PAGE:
Congressman Joseph P. Kennedy III (D-MA 4th District) sent a letter today to President Brown of Boston University, calling on the university to fix their policies regarding PhD students, and allow all graduate students and other teachers at BU to “Teach from Anywhere” (a phrase I and others have been using for some time now). He expresses wholehearted support for our petition, which now has more than 1400 signatures (as he mentions). I wonder whether the BU President will acknowledge receipt of this letter from Congressman Kennedy, which is something neither his office nor the Provost’s office has ever done with any of the direct communications from Russell Powell and myself (including our original signed copy of our open letter on June 2, and our delivery of the petition on June 15, when it contained over 1000 signatures).
The Provost’s Office today sent out an announcement to all PhD students asserting that they will provide health insurance to all PhD students (one of the concerns highlighted in Kennedy’s letter), and registering that they are trying to think their way through the visa issues involving foreign students. One might well wonder whether Congressman Kennedy’s letter prompted the university to send out this email today.
A second letter has also come to my attention. This is a letter sent directly to BU leaders from the Department of History, asking the university to allow all instructors to be given the option of teaching remotely. The letter is well worth reading for the way it provides a number of concrete considerations regarding health and safety issues, in particular. This letter complements our open letter of June 2 (a letter I’ve heard is sometimes incorrectly being referred to as a letter from the Department of Philosophy) and the first letter from the Department of English. All three letters, as well as the letter from Congressman Kennedy, are different at the level of detail, but they all share the common request to provide BU teachers with the freedom to teach from anywhere. I heard today that, after recently looking like it might head in the same direction as BU, Northeastern University has finally relented to the same kind of request from its employees. Perhaps BU will now also finally relent?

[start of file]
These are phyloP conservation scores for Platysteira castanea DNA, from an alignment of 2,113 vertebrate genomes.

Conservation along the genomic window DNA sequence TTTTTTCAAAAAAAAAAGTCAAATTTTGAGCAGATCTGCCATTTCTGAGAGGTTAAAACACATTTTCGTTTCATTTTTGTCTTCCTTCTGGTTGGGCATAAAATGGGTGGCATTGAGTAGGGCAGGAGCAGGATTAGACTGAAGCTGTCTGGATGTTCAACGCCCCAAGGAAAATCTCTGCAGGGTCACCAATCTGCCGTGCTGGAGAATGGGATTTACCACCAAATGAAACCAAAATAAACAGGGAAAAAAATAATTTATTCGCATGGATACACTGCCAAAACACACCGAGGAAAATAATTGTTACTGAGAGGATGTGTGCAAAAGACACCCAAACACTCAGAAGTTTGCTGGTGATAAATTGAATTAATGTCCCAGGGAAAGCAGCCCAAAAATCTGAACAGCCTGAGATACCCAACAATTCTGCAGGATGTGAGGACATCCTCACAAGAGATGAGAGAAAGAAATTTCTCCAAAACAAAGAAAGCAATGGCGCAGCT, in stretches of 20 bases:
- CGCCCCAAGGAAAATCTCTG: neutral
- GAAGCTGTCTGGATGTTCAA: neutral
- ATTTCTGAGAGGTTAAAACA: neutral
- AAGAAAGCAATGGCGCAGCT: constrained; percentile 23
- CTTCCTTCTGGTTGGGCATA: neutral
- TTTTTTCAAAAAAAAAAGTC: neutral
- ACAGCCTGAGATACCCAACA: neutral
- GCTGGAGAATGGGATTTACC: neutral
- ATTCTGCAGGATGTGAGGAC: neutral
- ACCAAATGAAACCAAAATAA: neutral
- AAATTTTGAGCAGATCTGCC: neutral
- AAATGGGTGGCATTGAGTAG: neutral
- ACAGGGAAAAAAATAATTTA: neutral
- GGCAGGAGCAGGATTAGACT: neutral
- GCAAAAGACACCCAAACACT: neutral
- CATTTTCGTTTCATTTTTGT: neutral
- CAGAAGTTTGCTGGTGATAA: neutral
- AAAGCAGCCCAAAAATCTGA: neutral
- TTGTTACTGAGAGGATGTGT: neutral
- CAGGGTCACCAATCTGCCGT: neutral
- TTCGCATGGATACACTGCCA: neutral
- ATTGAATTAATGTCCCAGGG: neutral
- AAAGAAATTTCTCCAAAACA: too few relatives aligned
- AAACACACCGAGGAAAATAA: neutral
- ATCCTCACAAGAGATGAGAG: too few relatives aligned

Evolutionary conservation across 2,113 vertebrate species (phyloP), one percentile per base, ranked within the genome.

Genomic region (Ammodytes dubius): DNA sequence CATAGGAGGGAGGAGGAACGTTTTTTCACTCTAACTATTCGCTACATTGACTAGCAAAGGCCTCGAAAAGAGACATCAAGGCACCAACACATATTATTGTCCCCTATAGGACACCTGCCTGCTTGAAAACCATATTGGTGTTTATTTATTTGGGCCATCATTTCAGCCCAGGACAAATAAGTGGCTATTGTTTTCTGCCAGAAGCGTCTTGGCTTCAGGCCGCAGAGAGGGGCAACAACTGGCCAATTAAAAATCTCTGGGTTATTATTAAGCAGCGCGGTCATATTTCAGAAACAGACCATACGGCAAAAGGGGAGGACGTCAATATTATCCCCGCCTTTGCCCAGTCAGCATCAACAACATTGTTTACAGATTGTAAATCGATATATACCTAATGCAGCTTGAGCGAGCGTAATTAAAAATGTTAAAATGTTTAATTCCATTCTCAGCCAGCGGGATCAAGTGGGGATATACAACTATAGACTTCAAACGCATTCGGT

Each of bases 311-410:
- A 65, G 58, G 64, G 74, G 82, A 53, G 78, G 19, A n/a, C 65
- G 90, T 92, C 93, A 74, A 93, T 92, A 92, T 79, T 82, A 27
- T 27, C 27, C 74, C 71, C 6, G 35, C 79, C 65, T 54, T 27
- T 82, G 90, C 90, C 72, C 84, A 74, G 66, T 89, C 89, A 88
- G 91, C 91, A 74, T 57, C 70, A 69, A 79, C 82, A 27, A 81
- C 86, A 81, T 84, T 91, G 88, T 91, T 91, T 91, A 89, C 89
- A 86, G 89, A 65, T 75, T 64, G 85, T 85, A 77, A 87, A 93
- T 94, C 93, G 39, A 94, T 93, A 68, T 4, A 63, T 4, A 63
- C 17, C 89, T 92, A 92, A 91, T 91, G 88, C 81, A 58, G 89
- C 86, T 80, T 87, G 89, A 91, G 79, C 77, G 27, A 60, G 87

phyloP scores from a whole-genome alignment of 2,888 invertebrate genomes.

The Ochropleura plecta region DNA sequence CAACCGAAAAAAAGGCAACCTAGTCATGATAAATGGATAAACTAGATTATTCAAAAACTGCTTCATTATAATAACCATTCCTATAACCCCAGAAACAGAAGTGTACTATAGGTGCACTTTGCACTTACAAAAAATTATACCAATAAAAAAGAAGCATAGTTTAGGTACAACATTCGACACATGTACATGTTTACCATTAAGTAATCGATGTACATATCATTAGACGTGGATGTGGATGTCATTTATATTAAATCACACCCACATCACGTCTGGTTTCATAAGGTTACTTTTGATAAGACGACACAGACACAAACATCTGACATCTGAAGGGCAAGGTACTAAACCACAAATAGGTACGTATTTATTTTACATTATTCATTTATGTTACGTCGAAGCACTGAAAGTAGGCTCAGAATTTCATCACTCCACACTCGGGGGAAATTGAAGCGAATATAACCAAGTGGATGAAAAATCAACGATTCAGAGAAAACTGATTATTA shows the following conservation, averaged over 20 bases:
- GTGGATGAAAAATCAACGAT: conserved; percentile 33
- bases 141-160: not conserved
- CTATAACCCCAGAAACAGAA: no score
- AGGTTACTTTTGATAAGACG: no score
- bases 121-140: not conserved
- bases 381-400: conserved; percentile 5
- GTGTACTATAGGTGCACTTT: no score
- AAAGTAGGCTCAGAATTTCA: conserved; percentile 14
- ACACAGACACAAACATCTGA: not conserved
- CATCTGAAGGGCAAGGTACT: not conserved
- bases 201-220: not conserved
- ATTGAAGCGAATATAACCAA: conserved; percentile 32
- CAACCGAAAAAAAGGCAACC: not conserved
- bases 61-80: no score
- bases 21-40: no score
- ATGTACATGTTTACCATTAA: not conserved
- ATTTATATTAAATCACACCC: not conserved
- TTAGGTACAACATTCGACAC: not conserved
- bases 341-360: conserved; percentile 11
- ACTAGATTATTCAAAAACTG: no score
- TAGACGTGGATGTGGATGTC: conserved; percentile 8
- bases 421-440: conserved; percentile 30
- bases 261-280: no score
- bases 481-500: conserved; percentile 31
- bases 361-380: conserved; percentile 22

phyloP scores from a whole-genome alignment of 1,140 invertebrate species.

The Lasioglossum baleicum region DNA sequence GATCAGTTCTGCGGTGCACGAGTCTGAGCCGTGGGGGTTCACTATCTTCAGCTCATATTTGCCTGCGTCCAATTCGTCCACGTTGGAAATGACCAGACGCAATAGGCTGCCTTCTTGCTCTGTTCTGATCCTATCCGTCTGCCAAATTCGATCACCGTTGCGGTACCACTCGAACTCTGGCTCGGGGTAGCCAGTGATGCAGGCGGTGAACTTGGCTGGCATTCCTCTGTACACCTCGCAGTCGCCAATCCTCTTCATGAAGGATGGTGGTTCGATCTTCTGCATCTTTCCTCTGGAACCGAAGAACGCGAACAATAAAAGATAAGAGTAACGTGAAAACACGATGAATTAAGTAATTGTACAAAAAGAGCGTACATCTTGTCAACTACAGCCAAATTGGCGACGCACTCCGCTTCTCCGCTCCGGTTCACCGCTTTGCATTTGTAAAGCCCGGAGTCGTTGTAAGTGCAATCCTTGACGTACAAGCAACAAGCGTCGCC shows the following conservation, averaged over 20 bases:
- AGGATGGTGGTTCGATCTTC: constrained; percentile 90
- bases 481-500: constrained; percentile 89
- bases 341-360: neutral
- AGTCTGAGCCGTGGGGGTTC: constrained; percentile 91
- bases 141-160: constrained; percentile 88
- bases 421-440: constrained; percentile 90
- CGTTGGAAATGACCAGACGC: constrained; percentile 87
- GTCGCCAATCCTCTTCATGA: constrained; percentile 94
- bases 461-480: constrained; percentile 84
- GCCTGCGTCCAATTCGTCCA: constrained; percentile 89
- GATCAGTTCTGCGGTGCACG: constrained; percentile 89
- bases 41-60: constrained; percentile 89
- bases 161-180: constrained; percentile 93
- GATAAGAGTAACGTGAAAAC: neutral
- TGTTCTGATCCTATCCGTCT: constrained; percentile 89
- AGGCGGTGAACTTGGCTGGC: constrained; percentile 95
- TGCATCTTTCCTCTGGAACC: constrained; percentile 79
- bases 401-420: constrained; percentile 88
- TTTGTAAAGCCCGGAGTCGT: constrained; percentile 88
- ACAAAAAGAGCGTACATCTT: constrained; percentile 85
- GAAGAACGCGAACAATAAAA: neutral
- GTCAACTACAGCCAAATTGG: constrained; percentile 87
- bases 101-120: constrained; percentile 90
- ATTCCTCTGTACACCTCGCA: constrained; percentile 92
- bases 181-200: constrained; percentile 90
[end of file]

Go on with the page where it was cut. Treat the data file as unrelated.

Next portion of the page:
One last development must be mentioned, as it could be of great importance to some readers if BU does not relent. BU today changed the web page that hosts the workplace adjustment form. It now acknowledges that the CDC guidelines that changed on June 25, the day the form was originally said to be due, mean that the university must be open to accepting applications from employees who are now covered by the new guidelines. Two changes that seem particularly relevant are the expanded age range for being at serious risk (65 is no longer mentioned as an especially significant age), and the change from a minimum BMI of 40 to a minimum BMI of 30. The deadline has been changed, according to the new form, to July 9. There has been no general communication with employees about these specific changes, although perhaps there will be one soon. Some, but not all employees, have also received an email indicating that they should be concerned if they submitted a form but did not receive an immediate acknowledgment by email of having done so. It appears this a common problem. If you submitted a form but did not receive an email acknowledgement, you must submit again to guarantee that your application will be considered, the email from a high level administrator notes.